Saturday, December 20, 2008

Rude Starfinder 2102-D

The objective of this is to describe the procedure to use the Rude Starfinder and to be able to identify an unknown body, plot the planets on the Starfinder, and to select the best stars or planets for a fix.

To solve the navigational triangle for a computed altitude and true azimuth, the navigator must know beforehand or be able to determine afterwards the name of the celestial body observed, so that you can obtain its GHA and declination from the Nautical Almanac. Several aids are available to the navigator to assist in identifying and locating celestial bodies, among which is the starfinder. Starfinders are intended to furnish the approximate altitude and true azimuth of celestial bodies either before or after navigational observations. One of the best and most common is the Rude Starfinder.

Star Identification
As a navigator, you may be required to obtain a fix from two or more stars. Actually, only a few of the of stars are used regularly for celestial navigation, and they are not too difficult to locate and identify. No matter where you may be navigating, you can manage very well if you are able to recognize 20 or so. The Nautical Almanac consists of 57 principal stars as well as tables for finding latitude by the North Star (Polaris).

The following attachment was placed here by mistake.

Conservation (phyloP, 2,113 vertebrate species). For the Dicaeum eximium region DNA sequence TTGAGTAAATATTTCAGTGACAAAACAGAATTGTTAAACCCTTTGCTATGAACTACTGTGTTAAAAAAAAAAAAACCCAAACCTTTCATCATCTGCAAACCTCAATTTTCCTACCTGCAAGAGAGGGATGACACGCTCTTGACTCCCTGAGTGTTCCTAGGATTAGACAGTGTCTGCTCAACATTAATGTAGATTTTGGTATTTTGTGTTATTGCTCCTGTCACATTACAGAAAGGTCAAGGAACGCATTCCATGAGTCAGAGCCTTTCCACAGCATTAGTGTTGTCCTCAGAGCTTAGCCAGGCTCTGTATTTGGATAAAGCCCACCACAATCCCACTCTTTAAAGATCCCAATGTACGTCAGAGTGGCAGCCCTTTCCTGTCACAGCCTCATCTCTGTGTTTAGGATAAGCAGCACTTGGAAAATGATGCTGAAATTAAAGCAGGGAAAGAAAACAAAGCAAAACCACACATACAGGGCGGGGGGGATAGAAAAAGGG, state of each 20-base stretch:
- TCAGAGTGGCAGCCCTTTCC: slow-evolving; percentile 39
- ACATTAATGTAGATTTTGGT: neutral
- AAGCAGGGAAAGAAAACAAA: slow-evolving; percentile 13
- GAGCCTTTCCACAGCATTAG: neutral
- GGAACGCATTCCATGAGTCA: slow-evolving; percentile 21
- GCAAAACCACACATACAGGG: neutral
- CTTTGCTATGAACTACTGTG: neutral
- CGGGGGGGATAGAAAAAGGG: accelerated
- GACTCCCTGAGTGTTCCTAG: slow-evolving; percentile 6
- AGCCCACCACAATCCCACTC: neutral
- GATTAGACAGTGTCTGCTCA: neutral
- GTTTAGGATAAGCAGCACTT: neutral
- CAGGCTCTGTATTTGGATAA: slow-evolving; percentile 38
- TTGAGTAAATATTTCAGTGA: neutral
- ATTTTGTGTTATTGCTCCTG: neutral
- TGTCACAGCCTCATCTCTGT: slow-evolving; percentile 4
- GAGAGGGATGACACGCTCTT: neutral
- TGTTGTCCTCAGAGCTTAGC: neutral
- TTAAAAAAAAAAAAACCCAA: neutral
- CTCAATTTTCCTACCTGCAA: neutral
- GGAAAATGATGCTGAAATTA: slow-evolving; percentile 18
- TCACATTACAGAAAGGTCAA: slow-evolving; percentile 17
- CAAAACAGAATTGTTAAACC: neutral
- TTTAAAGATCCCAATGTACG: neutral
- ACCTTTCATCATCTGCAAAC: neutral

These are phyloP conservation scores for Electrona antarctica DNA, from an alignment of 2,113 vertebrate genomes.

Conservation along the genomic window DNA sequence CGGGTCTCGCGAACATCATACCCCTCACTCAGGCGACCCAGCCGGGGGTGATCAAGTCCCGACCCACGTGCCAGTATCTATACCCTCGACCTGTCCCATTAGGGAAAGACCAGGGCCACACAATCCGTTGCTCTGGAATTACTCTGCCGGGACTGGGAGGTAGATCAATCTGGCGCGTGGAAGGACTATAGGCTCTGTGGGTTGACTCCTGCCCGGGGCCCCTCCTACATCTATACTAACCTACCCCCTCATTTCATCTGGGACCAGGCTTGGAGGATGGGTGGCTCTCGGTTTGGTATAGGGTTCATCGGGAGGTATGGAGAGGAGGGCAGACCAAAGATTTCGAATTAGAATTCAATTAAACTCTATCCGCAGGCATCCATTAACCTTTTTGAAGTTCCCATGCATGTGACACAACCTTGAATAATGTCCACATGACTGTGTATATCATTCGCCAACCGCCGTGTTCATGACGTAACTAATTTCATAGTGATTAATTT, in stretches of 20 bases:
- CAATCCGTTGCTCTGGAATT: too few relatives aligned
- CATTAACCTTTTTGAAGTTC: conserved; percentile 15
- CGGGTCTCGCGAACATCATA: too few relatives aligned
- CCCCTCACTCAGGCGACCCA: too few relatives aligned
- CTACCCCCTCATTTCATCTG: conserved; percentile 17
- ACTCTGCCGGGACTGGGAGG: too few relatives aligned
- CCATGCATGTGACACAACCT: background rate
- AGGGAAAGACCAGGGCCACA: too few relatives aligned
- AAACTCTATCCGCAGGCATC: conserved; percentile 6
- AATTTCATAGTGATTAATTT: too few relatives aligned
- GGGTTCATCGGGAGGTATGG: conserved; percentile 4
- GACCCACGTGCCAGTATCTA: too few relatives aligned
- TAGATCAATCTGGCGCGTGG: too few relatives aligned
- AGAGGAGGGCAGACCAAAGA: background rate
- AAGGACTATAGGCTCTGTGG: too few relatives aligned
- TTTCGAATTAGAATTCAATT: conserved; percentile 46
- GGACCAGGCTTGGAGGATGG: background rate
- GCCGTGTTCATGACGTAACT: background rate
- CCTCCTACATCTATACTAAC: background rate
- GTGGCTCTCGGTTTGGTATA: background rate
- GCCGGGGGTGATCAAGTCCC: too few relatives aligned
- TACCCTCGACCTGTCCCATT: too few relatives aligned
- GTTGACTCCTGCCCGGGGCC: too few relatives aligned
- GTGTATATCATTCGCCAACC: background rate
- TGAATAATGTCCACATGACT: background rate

Relative brightness of stars is called magnitudes the lower the magnitude, the brighter the star. Sirius, brightest of them all, has a magnitude of - 1.6, Acamar, dimmest of the navigational stars, is listed at + 3.1 magnitude.

First magnitude stars range from magnitude - 1.6 to magnitude +1.50

Second magnitude stars are those from +1.51 to +2.50

Stars of third magnitude range from +2.51 to +3.50, and so on.